Phylogenetic tree highlighting the position of two X. arboricola strains (shown in bold) relative to the pathotype strains (PT) of X. arboricola. X. citri subsp. citri str. 306 [64, 65] was used as an outgroup. The tree was built based on the comparison of concatenated nucleotide sequences of seven housekeeping genes (atpD, dnaK, efP, fyuA, glnA, gyrB and rpoD) [3]. Sequences were first aligned and concatenated. The phylogenetic tree was constructed by using MEGA 6.0 software [13] with Maximum Likelihood method based on Tamura-Nei model. Bootstrap values (1,000 replicates) are shown at the branch points. GenBank accession number of X. citri subsp. citri str. 306 genome sequence is shown in parenthesis; accession numbers associated to the housekeeping loci of the pathotype strains can be found in a previous study [3]

Genome sequencing information

Genome project history

X. arboricola strain CITA 44 and X. arboricola pv. pruni strain IVIA 2626.1 were selected for comparative whole sequencing analysis as X. arboricola strains isolated from Prunus spp. with several different phenotypic characters including virulence. Comparative genomics among the avirulent strain CITA 44 and the available Prunus-pathogenic strains including IVIA 2626.1 should be useful for identifying the molecular determinants associated with pathogenesis as well as those associated with host resistance and for diagnostic characterization of X. arboricola strains causing bacterial spot of Prunus spp. Whole Genome Shotgun Projects have been deposited at DDBJ/EMBL/GenBank under the accession numbers LJGM00000000 and LJGN00000000. The versions described in this paper are versions LJGM01000000 and LJGN01000000. Table 2 summarizes the project information and its association with MIGS.
Table 2

Project information

MIGS ID

Property

Term/Strains

 
  

CITA 44

IVIA 2626.1

MIGS 31

Finishing quality

Draft

Draft

MIGS 28

Libraries used

One 400 bp Ion Torrent library

One 400 bp Ion Torrent library

MIGS 29

Sequencing platforms

Ion Torrent PGM

Ion Torrent PGM

MIGS 31.2

Fold coverage

198×

92×

MIGS 30

Assemblers

MIRA 4.0

MIRA 4.0

MIGS 32

Gene calling method

Glimmer 3.0 that used in the RAST pipeline

Glimmer 3.0 that used in the RAST pipeline

 

Locus Tag

AN651

AN652

 

Genbank ID

LJGM00000000

LJGN00000000

 

GenBank Date of Release

06-October-2015

06-October-2015

 

GOLD ID

Gp0124696

Gp0124697

 

BIOPROJECT

PRJNA294649

PRJNA294655

MIGS 13

Source Material Identifier

CITA 44

IVIA 2626.1

 

Project relevance

Agricultural, Environmental, Biotechnology, Plant-Bacteria Interaction

Agricultural, Environmental, Biotechnology, Plant-Bacteria Interaction

Growth conditions and genomic DNA preparation

X. arboricola strain CITA 44 and X. arboricola pv. pruni strain IVIA 2626.1 are deposited and available at the bacterial collections of the Instituto Valenciano de Investigaciones Agrarias (IVIA, Valencia, Spain) and the Centro de Investigación y Tecnología Agroalimentaria de Aragón (CITA, Zaragoza, Spain). Both strains were streaked on 1.5 % agar LB plates and were grown for 48 h at 27 °C. A single colony of each strain was inoculated separately in 30 ml of LB broth and grown on an orbital shaker for 24 h at 27 °C. DNA from pure bacterial cultures was extracted using a QIAamp DNA miniKit (Qiagen, Barcelona, Spain) according to the manufacturer instructions. DNA quality and quantity were determined by 1 % agarose gel electrophoresis, as well as using the Qubit flurometer (Invitrogen) according to the Quant-it dsDNA BR Assay Kit (Invitrogen) manufacturer instructions, and by a spectrophotometry (NanoDrop 2000 spectrophotometer, Thermo Scientific). A 2.0 μg/μl aliquot of 200 ng/μl sample was submitted for the sequencing.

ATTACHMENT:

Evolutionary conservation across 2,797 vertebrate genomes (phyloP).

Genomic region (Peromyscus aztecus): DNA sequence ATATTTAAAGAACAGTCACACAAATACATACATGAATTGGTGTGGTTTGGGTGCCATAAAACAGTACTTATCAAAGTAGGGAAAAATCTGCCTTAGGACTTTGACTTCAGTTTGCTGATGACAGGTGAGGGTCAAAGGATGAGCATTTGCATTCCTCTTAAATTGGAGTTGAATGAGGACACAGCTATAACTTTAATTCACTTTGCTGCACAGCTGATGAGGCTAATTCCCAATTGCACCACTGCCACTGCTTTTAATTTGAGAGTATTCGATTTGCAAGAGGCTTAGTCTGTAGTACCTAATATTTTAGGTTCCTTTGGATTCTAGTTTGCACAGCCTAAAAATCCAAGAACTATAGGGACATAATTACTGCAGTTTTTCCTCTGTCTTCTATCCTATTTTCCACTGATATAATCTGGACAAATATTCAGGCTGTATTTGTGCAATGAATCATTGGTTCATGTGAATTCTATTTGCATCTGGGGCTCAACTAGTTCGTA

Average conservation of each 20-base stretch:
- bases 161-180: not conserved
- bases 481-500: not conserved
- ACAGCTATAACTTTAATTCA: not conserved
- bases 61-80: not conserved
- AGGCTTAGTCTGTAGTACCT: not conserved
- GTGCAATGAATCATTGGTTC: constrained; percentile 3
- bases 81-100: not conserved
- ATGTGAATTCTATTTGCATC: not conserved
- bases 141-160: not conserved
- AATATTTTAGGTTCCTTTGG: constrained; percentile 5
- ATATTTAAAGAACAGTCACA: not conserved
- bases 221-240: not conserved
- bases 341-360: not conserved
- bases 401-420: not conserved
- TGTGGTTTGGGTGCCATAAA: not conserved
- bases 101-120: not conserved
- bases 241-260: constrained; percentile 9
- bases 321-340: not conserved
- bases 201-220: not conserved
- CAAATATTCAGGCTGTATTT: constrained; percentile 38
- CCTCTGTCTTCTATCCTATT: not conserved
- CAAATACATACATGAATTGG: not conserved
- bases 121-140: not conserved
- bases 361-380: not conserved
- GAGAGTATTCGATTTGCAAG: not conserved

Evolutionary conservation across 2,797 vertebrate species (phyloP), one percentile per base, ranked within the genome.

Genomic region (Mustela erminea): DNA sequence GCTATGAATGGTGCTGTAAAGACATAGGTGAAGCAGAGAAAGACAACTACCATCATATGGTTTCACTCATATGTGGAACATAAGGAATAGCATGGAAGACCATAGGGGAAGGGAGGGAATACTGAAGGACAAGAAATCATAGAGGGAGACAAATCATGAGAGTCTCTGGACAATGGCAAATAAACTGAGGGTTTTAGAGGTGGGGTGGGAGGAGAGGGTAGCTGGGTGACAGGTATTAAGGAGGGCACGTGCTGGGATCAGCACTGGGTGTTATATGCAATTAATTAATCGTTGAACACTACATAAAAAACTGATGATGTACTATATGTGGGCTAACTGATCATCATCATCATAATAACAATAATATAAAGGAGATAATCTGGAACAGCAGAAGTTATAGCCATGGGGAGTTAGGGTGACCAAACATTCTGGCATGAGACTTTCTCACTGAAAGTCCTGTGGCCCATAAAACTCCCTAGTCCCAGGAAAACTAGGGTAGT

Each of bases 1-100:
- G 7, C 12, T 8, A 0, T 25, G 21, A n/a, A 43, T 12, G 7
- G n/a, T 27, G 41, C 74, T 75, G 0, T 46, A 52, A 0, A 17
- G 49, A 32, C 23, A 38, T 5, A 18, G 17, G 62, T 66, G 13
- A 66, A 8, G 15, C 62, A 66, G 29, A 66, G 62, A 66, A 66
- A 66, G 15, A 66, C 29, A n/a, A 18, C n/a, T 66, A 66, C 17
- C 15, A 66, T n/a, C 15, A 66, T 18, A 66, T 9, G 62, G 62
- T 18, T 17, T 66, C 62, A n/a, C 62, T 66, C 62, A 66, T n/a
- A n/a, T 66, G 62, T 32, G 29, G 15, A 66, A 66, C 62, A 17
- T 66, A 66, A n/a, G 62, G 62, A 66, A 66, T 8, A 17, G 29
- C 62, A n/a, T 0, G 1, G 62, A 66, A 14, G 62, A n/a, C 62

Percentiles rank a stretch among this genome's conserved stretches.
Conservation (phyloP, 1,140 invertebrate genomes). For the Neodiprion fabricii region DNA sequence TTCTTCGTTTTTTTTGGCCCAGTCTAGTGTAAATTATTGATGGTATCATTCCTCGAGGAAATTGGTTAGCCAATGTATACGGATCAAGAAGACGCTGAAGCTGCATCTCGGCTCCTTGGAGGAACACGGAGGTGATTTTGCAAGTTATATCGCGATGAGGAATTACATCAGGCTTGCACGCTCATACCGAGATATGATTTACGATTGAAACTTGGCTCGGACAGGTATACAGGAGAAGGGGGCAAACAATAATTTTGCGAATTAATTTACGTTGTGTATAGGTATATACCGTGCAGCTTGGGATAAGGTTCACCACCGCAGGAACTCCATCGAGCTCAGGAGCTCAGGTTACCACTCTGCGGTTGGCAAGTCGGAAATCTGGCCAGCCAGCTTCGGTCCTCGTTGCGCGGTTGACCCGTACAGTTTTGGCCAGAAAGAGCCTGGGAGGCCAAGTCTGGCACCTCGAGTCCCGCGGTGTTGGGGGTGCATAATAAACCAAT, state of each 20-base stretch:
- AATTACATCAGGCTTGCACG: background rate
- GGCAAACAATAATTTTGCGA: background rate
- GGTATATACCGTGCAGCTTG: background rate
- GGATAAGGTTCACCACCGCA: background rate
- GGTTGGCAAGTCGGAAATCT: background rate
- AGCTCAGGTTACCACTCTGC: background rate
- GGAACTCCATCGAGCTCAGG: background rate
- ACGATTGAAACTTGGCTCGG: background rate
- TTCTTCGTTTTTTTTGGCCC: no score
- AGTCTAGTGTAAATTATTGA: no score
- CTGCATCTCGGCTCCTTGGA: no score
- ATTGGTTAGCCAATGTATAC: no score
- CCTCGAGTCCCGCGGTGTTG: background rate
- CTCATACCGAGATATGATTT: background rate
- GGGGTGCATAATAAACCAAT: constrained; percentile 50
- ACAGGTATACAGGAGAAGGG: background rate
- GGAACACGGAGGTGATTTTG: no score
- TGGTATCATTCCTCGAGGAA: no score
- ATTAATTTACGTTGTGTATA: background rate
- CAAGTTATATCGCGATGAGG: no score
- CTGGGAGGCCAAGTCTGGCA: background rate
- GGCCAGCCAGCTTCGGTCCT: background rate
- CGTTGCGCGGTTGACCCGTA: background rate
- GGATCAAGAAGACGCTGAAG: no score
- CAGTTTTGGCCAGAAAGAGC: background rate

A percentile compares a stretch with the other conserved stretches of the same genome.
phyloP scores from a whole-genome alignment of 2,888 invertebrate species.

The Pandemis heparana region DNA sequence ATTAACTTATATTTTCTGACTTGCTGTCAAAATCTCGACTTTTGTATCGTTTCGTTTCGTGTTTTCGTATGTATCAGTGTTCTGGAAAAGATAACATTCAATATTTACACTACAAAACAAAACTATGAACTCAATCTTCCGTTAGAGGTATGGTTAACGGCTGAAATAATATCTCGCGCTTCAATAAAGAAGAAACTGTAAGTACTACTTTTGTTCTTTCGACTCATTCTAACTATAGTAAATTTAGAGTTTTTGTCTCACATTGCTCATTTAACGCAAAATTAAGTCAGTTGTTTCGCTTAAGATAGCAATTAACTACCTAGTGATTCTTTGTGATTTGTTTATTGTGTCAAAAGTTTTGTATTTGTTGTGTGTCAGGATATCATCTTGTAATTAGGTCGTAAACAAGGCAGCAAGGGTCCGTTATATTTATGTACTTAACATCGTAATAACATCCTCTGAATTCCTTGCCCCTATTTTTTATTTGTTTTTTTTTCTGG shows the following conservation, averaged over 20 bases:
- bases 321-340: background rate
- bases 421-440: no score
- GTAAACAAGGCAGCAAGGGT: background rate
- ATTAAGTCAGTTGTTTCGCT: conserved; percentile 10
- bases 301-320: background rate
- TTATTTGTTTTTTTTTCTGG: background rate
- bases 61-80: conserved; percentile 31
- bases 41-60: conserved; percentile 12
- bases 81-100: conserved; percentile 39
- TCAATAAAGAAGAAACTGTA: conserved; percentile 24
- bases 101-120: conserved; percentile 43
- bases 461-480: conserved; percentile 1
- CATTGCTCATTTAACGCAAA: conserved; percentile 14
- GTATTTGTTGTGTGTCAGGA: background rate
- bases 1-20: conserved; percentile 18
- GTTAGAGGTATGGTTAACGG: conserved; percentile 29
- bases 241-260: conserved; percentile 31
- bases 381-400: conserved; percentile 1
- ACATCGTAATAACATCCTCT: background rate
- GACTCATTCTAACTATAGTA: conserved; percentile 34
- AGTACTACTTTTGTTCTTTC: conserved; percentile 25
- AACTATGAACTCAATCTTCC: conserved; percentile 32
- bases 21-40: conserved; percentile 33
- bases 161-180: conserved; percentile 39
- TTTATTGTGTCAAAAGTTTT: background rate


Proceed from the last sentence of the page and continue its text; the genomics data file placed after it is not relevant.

Genome sequencing and assembly

The draft genome sequences for strains CITA 44 and IVIA 2626.1 were generated at the STAB VIDA Next Generation Sequencing Laboratory (Caparica, Portugal) using the Ion Torrent sequencing technology. Draft genome assembly of strain CITA 44 was based on 3,060,638 usable reads with a total base number of 948,933,067. The mean read length was 361.70 ± 93.50 and the mode read length was 385 bp. The draft genome assembly of IVIA 2626.1 was based on 2,317,319 reads, with a total base number of 461,361,072. The mean read length and the mode read length for this strain were 201.80 ± 85.30 bp and 241 bp, respectively. Genomic assemblies were constructed using MIRA 4.0 [20]. From the total of contigs generated, only those with a contig size above 500 bp and an average coverage above 99 in the case of CITA 44, and 40, in the case of IVIA 2626.1 were considered significant. Finally, 71 contigs (N50 = 120,981 bp; largest contig = 352,479 bp; average coverage = 198X) were generated for strain CITA 44 and for strain IVIA 2626.1, 214 contigs (N50 = 47,650; largest contig = 115,385; average coverage = 92X) were generated.

Genome annotation

The assembled draft genome for both strains was annotated using the RAST platform and the gene-caller GLIMMER 3.02 [21, 22]. RNAmmer version 1.2 [23] and tRNAscan-SE version 1.21 [24] were used to predict rRNAS and tRNAS, respectively. Signal peptides and transmembrane domains were determined using the SignalP 4.1 server [25] and the TMHMM server version 2.0 [26], respectively. Assignment of genes to the COG database [27] and Pfam domains [28] was performed with the NCBI conserved domain database using an expected value threshold of 0.001 [29].